2014 Report on Agency Adoption of the Declaration on Open Government Data

The 2014 Report on Agency Adoption of the Declaration on Open and Transparent Government was released by the Honourable Michael Woodhouse, Minister for Land Information, following Cabinet approval (ref SEC minute (14) 11/9), on 9 July 2014. He noted that "government agencies are increasingly releasing public non-personal data in open formats for reuse,” and that “In turn, third parties are using that public data in increasingly innovative ways – creating a raft of new products, tools and services for use by industry and the wider public."

Below is the full report, followed by links to the adoption questionnaire and data collected from agencies for the purpose of this report in CSV format.

Here also are links to the Cabinet Minute (14) 11/9, Cabinet Paper and the full report (in PDF).

Cabinet Minute (14) 28/11 requested a further report back to Cabinet regarding accelerating the release of public data (15 August 2014)

 

CCBY logo

Crown copyright ©. This copyright work is licensed under the Creative Commons Attribution 3.0 New Zealand licence. In essence, you are free to copy, distribute and adapt the work, as long as you attribute the work to Land Information New Zealand and abide by the other licence terms. To view a copy of this licence, visit http://creativecommons.org/licenses/by/3.0/nz/. Please note that the New Zealand logo may not be used in any way which infringes any provision of the Flags, Emblems, and Names Protection Act 1981 or would infringe such provision if the relevant use occurred within New Zealand.

Executive Summary

  1. The Declaration on Open and Transparent Government, approved by Cabinet in August 2011 [Cab Min (11) 29/12 refers], requires departments to release their high value public data for re-use by third parties. Cabinet anticipated that this re-use would result in increased economic and social value through the creation of new tools, products and knowledge, more efficient government through appropriate sharing and alignment of data activities, and increased transparency of government and participation in policy development.

  2. This 2014 report sets out progress made by public service departments and the wider public sector in supplying public data for re-use, how third parties are re-using the data and the impact of that re-use.

  3. Active public data supply is becoming business as usual for most central government departments and has put New Zealand in the top international rankings for implementation of open data programmes. The 32 central government departments are increasingly seeking and responding to user and stakeholder demand for open data. The wider public sector, such as Crown Research Institutes, local government, Crown Agents, universities and school Boards of Trustees, are also moving to adopt the Declaration.

  4. More sophisticated re-use of open data is solving a range of economic and social challenges, improving agencies’ efficiency and providing greater scrutiny of government’s performance. Re-use ranges from travel logistics in Christchurch to monitoring competitiveness by port companies; creating customised property reports to insightful news and social media coverage of issues; from finding schools to interactive children’s educational history stories.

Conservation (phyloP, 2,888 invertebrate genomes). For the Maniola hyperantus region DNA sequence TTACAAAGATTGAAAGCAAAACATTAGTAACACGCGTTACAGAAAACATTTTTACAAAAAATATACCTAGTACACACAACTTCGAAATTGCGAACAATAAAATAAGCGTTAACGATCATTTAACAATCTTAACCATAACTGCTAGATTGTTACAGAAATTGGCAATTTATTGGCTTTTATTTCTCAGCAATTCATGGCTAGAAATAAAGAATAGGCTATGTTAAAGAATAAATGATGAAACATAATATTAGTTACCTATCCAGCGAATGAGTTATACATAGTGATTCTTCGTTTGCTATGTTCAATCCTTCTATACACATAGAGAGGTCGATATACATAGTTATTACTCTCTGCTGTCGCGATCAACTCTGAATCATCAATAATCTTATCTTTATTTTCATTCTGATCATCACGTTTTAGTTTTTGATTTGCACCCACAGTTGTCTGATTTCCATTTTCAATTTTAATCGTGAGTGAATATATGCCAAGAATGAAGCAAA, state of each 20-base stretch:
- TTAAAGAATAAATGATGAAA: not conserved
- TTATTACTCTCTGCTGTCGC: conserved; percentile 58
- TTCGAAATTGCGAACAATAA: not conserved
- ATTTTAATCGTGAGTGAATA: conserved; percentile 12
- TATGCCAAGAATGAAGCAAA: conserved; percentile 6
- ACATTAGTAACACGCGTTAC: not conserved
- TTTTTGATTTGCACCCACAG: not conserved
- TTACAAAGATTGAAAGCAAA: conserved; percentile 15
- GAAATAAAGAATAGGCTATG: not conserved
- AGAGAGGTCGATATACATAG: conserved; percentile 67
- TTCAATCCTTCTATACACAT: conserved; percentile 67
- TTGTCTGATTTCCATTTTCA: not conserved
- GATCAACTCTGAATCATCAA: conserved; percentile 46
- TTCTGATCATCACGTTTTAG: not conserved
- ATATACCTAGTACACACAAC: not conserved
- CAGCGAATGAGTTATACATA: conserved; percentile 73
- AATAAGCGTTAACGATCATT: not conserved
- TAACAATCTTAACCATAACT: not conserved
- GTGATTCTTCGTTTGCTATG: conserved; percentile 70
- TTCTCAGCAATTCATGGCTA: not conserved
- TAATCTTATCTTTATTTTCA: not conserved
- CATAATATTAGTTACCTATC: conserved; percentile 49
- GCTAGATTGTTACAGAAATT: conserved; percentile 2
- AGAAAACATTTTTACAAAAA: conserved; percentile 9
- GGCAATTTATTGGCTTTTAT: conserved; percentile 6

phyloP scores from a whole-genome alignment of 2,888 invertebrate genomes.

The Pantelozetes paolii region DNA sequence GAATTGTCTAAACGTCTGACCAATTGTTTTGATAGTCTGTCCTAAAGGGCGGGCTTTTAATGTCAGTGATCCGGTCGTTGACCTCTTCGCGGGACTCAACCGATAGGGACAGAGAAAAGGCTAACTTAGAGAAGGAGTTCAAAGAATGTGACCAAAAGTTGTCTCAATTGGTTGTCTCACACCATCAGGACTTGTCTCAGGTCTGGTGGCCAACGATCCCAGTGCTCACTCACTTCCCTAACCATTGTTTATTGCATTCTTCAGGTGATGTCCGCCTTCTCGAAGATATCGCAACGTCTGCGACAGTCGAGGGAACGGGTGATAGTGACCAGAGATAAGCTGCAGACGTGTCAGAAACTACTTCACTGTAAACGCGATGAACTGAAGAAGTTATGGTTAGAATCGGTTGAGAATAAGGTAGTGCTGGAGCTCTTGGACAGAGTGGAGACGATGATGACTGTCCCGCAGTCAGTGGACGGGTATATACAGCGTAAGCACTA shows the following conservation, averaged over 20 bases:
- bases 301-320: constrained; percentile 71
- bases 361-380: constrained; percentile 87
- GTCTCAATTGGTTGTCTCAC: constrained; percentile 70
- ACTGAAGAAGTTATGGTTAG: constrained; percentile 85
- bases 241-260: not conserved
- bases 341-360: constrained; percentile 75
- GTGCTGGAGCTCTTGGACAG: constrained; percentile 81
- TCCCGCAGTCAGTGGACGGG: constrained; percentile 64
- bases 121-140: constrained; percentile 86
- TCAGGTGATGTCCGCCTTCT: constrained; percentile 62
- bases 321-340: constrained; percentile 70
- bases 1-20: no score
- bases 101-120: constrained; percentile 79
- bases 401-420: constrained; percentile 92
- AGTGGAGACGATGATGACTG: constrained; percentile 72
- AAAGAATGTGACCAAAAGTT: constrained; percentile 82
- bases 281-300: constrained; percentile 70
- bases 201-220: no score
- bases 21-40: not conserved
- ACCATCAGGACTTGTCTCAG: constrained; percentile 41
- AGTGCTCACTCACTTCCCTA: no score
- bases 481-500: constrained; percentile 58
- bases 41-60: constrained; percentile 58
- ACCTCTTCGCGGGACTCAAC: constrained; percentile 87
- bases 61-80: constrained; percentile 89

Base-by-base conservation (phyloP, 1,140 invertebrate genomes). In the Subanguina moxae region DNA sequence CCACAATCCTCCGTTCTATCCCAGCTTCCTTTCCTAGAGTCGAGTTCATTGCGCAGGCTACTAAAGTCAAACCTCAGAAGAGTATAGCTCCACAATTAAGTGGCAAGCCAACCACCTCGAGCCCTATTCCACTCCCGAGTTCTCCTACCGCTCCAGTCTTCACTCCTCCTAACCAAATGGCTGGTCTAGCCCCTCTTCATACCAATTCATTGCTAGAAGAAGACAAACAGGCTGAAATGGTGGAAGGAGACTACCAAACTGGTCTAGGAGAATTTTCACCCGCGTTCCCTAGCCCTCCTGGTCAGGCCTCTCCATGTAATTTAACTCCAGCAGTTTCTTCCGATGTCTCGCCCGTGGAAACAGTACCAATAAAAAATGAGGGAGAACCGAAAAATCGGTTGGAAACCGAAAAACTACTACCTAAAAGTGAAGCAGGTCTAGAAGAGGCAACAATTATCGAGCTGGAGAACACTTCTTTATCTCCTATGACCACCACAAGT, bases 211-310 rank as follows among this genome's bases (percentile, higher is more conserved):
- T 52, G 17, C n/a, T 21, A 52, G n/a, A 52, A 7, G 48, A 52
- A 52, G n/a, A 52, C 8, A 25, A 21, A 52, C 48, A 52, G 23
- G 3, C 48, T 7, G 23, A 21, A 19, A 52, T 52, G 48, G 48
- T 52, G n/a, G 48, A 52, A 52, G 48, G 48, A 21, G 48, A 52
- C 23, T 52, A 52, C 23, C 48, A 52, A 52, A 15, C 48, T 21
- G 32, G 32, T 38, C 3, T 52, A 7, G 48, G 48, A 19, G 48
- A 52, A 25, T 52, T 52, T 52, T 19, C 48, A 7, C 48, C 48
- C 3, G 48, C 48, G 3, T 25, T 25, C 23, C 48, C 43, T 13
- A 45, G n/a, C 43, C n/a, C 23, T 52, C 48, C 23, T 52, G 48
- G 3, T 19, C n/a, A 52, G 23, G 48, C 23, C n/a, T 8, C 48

5. Progress in 2014 has varied. The majority of departments have improved their data release processes in response to user feedback or for business efficiency purposes. Departmental stakeholder engagement has also increased. However, departments need to be more vigilant about publicising their datasets on data.govt.nz and applying the required Creative Commons licensing statements to their open data and publications to allow innovative third party re-use. The third of departments that advised that sustained progress was constrained by resourcing may need to ensure their business as usual priorities include high-value public data release.

  6. The efficiency gains that most (72%) departments are experiencing from re-using other agencies’ data are the highlight of this report, though more metrics are necessary to quantify the gains. Data release is also starting to impact on the nature of Official Information Act requests. It is reducing requests in some departments, but also increasing demand for more detailed data and raising expectations that data will be proactively released.

  7. Departments with important restricted datasets are releasing this data in secure environments to authorised and trusted users. This is an unexpected consequence of applying the Declaration and is valuable for policy advice and Better Public Service outcomes.

  8. Over 2014/15 the Programme Secretariat will intensify its support for data-rich departments by actively promoting the regular exposure of released datasets on data.govt.nz, release of datasets requested by users on data.govt.nz, wider adoption of re-use licensing statements, and working with agencies to better track the benefits from the re-use of public data, and with potential users to identify priority data for them and raise demand for public data.

Content in this section

Page last updated: 20/09/2016